The US Justice Department has announced plans to review policies regarding transgender inmates.
According to a report from The Associated Press (AP), the Bureau of Prisons’ (BOP) and their policies are expected to be reviewed after Emily Claire Hari – who identities as transgender – was sentenced to 53-years in prison.
Hari, who was the leader of an anti-government group, was convicted for the 2017 bombing of Dar al-Farooq Islamic Center in Bloomington Minnesota.
With Hari’s sentencing in place, her housing within the federal prison system will be determined by the Bureau of Prisons’ Transgender Executive Council.
The group, which was introduced by the Trump administration, is made up of ten people that includes two psychologists, a psychiatrist and prison designation experts.
But unlike the Obama era policy, which “recommended housing by gender identity when appropriate”, the current guidelines require the council to “use biological sex as the initial determination.”
An inmate’s health and safety, history of disciplinary action and the security level of the potential federal prison are also considered when assigning a trans inmate to a prison.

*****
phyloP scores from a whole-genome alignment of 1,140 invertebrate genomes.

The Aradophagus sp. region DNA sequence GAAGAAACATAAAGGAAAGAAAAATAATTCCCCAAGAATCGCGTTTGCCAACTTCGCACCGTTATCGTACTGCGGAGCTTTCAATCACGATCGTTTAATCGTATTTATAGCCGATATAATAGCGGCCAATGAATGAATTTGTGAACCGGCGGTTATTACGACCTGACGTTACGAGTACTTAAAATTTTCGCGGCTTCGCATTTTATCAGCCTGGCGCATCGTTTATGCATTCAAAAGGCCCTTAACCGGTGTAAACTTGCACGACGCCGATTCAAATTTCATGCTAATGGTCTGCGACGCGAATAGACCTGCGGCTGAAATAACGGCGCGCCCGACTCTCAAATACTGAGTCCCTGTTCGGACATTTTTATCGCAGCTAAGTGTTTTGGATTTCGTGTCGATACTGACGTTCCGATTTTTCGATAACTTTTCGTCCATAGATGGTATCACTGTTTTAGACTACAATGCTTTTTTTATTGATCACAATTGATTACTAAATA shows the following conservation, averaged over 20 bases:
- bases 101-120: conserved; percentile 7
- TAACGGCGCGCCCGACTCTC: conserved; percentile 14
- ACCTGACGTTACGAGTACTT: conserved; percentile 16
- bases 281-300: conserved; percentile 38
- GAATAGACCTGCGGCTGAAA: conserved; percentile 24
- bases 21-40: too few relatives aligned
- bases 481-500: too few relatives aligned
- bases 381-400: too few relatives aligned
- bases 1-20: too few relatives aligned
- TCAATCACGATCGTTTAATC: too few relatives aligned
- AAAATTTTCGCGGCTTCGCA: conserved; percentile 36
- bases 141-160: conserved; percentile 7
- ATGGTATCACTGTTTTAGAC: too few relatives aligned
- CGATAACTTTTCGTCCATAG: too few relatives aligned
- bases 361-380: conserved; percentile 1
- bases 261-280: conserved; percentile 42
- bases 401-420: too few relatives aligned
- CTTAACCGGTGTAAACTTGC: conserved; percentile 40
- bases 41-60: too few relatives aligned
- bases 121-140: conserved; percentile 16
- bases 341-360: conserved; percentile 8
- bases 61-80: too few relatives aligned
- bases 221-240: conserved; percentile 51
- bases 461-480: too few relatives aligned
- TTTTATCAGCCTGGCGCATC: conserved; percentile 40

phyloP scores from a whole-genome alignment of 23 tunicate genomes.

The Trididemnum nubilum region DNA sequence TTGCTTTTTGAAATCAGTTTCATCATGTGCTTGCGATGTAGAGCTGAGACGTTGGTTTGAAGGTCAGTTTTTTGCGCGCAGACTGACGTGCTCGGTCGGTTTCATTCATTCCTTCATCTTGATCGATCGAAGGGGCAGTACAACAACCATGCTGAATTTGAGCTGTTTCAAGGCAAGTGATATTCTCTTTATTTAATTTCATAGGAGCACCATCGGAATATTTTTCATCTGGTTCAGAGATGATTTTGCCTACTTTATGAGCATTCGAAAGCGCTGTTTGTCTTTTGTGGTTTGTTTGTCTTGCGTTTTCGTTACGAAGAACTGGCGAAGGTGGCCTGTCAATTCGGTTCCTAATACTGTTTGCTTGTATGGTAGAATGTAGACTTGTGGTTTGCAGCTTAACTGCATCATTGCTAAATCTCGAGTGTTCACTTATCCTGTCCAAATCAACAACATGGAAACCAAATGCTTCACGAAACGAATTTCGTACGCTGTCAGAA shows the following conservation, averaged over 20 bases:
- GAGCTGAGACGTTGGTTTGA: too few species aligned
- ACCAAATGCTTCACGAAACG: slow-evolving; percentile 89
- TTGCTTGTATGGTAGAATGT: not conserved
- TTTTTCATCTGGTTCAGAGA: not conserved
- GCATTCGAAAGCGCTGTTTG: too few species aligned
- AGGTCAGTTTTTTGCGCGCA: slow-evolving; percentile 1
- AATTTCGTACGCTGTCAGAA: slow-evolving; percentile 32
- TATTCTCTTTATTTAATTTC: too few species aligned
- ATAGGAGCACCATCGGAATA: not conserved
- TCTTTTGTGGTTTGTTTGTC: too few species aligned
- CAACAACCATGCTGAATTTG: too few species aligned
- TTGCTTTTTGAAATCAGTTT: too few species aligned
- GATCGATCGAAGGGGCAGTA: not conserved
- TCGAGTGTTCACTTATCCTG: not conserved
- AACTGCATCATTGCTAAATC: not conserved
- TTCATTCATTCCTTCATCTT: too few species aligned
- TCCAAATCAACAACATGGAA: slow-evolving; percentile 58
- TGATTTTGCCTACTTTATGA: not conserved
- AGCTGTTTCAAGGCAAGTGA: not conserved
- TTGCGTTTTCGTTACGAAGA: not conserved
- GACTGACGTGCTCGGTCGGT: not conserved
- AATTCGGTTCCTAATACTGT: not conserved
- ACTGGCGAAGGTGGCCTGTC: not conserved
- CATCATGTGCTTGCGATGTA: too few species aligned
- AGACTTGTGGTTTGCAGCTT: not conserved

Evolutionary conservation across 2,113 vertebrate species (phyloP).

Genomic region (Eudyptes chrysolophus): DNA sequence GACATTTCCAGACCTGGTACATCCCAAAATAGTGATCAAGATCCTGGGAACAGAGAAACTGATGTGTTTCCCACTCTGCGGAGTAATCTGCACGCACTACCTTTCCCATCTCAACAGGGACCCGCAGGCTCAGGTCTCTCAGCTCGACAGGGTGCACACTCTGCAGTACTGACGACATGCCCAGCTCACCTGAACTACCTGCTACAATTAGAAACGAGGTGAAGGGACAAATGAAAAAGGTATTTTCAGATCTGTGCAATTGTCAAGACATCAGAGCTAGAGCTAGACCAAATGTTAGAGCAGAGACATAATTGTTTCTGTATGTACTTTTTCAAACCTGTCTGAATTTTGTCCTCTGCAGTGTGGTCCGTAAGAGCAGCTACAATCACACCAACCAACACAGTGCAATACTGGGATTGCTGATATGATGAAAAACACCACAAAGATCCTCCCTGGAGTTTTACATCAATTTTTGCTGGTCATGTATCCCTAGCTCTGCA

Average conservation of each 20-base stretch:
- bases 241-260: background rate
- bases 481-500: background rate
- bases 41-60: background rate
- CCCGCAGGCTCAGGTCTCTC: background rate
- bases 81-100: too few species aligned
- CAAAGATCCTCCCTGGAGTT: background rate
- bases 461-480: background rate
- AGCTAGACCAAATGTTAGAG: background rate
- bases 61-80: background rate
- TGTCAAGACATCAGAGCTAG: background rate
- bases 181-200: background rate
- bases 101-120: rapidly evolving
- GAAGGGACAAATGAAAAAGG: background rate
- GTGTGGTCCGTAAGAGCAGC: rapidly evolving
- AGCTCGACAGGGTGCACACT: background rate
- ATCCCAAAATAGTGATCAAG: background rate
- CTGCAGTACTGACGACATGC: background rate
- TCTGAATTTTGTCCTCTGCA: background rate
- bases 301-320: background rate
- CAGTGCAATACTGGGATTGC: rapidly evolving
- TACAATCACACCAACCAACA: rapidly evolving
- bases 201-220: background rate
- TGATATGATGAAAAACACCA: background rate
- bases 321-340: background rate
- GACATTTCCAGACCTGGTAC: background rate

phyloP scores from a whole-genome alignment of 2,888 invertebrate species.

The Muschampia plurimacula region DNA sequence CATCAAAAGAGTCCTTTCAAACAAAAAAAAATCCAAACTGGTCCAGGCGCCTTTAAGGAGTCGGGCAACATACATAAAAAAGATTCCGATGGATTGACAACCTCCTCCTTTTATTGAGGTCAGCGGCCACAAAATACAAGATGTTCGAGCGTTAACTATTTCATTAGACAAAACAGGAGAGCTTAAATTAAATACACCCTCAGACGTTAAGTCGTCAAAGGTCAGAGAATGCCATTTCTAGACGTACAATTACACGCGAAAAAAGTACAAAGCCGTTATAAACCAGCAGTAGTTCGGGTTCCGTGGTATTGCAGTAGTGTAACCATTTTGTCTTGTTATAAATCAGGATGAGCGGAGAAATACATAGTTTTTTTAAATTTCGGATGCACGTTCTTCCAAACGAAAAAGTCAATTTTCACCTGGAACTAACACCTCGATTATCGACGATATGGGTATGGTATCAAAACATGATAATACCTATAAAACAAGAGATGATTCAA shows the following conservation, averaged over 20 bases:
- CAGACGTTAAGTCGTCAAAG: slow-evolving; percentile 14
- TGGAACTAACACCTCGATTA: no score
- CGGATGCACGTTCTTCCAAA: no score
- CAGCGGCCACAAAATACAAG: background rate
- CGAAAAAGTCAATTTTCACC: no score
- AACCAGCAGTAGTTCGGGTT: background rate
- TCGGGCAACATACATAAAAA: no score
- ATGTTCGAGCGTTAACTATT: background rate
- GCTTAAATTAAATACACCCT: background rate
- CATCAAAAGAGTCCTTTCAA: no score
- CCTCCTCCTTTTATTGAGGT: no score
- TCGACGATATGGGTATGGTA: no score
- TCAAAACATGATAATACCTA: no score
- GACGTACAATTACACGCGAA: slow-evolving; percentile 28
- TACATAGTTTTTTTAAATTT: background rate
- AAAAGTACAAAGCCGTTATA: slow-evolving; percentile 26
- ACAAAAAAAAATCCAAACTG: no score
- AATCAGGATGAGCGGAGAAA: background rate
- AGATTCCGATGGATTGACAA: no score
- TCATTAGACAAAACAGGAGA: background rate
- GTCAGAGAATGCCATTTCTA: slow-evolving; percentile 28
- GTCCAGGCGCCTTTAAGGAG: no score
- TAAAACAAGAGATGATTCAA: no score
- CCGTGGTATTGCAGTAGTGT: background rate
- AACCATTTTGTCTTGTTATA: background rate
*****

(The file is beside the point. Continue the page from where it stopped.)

Since Hari has already been sentenced, time is of the essence for the Transgender Executive Council to decide which out of the 122 prisons the 50-year-old will be placed in.
In a statement to the AP, the Justice Department revealed that the bureau is “committed” to supplying safe housing for all inmates.
“Including providing gender-affirming housing where appropriate. BOP is in the process of reviewing the current version of its policy regarding transgender inmates,” they said.
The small amount of high-security federal prisons for female inmates is also expected to play a part into Hari’s placement.
Over the years, the housing and treatment of trans inmates has been a longstanding issue within the federal prison system.
A report from Lambda Legal revealed nearly one in six trans Americans – and one in two Black trans people – have been in prison.
Once inside, trans inmates are often denied access to “transition-related health care” and are subjected to violence and abuse by both inmates and prison staff.